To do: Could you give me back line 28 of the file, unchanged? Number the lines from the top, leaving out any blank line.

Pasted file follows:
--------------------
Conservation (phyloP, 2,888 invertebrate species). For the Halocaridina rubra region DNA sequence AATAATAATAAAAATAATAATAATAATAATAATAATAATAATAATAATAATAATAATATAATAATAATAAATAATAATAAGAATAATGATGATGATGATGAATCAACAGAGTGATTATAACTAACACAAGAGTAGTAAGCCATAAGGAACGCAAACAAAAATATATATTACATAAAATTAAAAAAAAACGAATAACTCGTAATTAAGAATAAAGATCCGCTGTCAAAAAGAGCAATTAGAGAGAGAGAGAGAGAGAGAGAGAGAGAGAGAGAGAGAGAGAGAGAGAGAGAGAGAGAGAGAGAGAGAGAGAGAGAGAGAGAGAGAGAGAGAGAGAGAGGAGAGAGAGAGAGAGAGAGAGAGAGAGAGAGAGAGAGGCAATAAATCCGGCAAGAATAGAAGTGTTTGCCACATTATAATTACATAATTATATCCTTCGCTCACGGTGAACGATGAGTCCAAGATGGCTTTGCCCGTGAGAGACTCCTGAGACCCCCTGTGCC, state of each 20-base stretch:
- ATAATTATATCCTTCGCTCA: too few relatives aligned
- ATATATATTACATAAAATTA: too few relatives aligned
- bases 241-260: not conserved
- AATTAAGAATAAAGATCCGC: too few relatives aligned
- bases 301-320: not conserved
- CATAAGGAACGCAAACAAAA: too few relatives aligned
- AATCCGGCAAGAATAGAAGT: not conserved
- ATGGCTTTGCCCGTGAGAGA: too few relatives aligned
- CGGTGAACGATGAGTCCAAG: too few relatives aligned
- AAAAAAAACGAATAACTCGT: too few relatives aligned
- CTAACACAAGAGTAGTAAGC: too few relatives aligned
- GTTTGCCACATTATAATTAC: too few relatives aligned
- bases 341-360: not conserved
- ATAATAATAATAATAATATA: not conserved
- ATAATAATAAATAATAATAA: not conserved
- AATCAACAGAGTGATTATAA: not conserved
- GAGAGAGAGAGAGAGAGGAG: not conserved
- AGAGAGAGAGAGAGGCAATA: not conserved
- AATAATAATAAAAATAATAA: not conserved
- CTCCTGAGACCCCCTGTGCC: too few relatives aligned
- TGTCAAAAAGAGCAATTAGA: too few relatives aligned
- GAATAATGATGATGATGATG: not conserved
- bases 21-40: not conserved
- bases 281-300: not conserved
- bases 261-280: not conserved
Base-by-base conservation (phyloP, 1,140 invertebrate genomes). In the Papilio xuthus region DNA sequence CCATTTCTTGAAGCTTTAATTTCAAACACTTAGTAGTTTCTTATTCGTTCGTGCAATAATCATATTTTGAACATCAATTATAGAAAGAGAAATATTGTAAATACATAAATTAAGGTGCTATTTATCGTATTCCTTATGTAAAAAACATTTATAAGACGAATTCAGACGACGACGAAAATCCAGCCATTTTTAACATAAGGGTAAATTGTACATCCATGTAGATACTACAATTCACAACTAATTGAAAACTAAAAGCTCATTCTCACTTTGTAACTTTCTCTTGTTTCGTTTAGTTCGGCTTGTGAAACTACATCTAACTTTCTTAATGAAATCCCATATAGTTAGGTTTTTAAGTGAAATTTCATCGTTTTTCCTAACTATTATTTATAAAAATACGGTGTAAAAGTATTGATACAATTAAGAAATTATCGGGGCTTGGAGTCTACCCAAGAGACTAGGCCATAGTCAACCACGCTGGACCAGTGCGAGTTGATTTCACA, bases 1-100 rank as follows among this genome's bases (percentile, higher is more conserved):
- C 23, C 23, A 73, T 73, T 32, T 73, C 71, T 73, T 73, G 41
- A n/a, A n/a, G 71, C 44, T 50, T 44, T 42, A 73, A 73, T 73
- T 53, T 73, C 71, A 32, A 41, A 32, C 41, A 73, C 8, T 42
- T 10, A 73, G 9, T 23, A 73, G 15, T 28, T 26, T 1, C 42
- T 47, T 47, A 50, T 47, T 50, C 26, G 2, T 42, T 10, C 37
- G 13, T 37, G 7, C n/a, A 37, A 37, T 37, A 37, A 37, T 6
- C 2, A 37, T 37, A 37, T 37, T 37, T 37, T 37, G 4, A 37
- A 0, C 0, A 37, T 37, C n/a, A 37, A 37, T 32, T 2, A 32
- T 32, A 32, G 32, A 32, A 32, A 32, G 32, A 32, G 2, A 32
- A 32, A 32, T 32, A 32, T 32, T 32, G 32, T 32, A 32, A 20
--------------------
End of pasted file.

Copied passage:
- C 23, C 23, A 73, T 73, T 32, T 73, C 71, T 73, T 73, G 41